Obesity appears to be somewhat similar. Many of the identified genes that appear to influence obesity seem to operate in the brain, perhaps indicative of the pleiotropic nature of the genetic roots of both low IQ and obesity. (Edit: See this paper by Tyler, Asselbergs, Williams, and Moore (2009) for a technical discussion on the nature of pleiotropy and epistasis.)
Hence, we may be looking at the wrong place when looking at the somewhat poorer outcomes of obese people, and indeed might be foolish to assume that these are outcomes are everybody’s problem; they are primarily a low-IQ problem. I proposed a test that – while not being definitive – might shed some light on this:
A simple test would be [to] compare the health of obese people to thinner people controlling for IQ (a good proxy for genetic load). I’d wager that the ill effects are significantly attenuated.
This would determine which of the two factors – obesity or IQ – had the stronger “impact” (remember, this would be correlational) on negative health outcomes. If it turned out that it was IQ, then it would be much harder to seriously assume that obese people would live longer if they simply lost weight. I look forward to such a study.
Edit: (I forgot to add this when I wrote the post) Kanazawa also noted the same in his paper:
One alternative explanation for the significantly negative association between childhood intelligence and obesity is the ‘‘general fitness factor’’ approach (26), which suggests that both higher intelligence and health (including the ability to stay within the normal weight range) reflect underlying genetic quality. In this context, it is interesting to note that general intelligence is significantly positively associated with BMI at Age 7 … and at Age 11 … and it is not correlated with BMI at Age 16 … In other words, general intelligence is significantly negatively associated with BMI only in adulthood … when individuals have complete control over what to eat and not to eat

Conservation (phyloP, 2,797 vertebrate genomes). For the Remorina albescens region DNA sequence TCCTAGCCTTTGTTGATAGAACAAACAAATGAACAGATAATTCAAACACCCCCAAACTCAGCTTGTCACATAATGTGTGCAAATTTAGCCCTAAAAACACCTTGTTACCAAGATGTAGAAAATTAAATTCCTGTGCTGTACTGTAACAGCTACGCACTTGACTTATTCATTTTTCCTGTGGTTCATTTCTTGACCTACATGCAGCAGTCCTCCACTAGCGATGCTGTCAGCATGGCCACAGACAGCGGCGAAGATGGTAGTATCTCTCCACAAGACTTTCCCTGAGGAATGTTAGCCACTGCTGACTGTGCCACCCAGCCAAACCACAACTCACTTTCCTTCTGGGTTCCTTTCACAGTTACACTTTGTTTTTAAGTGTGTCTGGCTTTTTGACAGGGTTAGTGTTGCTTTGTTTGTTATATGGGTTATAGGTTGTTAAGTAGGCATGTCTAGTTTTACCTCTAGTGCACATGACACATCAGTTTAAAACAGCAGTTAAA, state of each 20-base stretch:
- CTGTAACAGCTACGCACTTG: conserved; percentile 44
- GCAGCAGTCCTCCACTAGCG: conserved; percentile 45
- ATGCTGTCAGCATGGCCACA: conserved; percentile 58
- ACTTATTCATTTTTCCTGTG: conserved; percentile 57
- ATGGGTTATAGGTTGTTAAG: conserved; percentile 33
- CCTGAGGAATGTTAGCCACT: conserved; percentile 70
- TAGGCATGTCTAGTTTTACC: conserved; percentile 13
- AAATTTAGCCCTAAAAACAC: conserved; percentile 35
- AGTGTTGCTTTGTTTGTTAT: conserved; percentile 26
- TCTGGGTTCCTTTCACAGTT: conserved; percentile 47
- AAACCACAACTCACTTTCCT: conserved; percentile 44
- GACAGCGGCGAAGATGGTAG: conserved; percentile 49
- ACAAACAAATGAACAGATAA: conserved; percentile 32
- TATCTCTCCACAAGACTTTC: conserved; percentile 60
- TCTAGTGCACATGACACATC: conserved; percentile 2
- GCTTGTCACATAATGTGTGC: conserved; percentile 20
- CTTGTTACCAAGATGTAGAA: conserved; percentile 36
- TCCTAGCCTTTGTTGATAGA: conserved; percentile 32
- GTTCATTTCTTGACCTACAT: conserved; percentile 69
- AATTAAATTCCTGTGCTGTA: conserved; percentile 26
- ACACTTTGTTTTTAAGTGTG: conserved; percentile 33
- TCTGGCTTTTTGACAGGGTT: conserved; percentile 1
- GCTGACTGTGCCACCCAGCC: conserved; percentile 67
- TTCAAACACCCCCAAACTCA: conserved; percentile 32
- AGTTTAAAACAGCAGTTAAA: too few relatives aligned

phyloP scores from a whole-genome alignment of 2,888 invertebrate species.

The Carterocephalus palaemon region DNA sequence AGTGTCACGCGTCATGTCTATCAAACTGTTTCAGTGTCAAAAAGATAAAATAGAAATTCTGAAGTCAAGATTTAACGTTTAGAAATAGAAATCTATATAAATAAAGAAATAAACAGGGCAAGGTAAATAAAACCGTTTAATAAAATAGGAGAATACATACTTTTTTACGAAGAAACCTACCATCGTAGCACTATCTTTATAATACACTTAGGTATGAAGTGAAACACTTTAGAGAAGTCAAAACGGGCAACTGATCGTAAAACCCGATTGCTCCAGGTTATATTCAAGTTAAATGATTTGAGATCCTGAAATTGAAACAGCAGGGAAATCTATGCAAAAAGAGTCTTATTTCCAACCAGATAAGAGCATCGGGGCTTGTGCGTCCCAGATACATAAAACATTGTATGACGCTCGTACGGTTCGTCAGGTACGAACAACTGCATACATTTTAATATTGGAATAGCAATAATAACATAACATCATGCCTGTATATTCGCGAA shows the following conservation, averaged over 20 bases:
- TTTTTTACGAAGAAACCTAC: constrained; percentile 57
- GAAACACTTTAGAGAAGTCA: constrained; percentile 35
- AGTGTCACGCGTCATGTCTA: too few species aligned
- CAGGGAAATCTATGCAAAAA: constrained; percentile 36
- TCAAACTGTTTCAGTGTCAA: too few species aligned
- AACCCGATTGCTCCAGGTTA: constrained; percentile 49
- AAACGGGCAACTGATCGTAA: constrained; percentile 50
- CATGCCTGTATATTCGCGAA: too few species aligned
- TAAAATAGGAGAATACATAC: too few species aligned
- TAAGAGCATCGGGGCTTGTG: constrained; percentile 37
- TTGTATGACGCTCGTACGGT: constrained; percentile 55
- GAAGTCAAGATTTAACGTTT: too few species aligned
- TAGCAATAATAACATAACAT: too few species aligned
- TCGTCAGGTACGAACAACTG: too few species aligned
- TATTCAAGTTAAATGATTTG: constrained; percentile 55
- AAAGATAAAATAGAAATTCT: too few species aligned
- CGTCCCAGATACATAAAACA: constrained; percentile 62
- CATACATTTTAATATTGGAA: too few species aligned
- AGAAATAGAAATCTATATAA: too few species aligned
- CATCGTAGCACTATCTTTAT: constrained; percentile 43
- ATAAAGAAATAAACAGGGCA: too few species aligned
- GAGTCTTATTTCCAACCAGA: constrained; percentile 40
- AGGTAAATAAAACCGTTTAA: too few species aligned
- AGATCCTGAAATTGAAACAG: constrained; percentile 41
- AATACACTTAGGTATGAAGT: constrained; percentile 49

The study randomly assigned 5,145 overweight or obese people with Type 2 diabetes to either a rigorous diet and exercise regimen or to sessions in which they got general health information. The diet involved 1,200 to 1,500 calories a day for those weighing less than 250 pounds and 1,500 to 1,800 calories a day for those weighing more. The exercise program was at least 175 minutes a week of moderate exercise.
But 11 years after the study began, researchers concluded it was futile to continue — the two groups had nearly identical rates of heart attacks, strokes and cardiovascular deaths.
But the outcome is clear, said Dr. David Nathan, a principal investigator and director of the Diabetes Center at Massachusetts General Hospital. “We have to have an adult conversation about this,” he said. “This was a negative result.”
This strongly supports an earlier proposition of mine, that assuming that promoting diet and exercise will ameliorate cardiovascular risk is foolhardy. At least in this group, it did not. Sure, one could argue that these patients were already diabetic, and hence maybe the damage was already done, but, I’m not holding my breath on this one.
In the end, the problems of obesity and cardiovascular disease may just be something we just need to learn to live with – a serenity moment.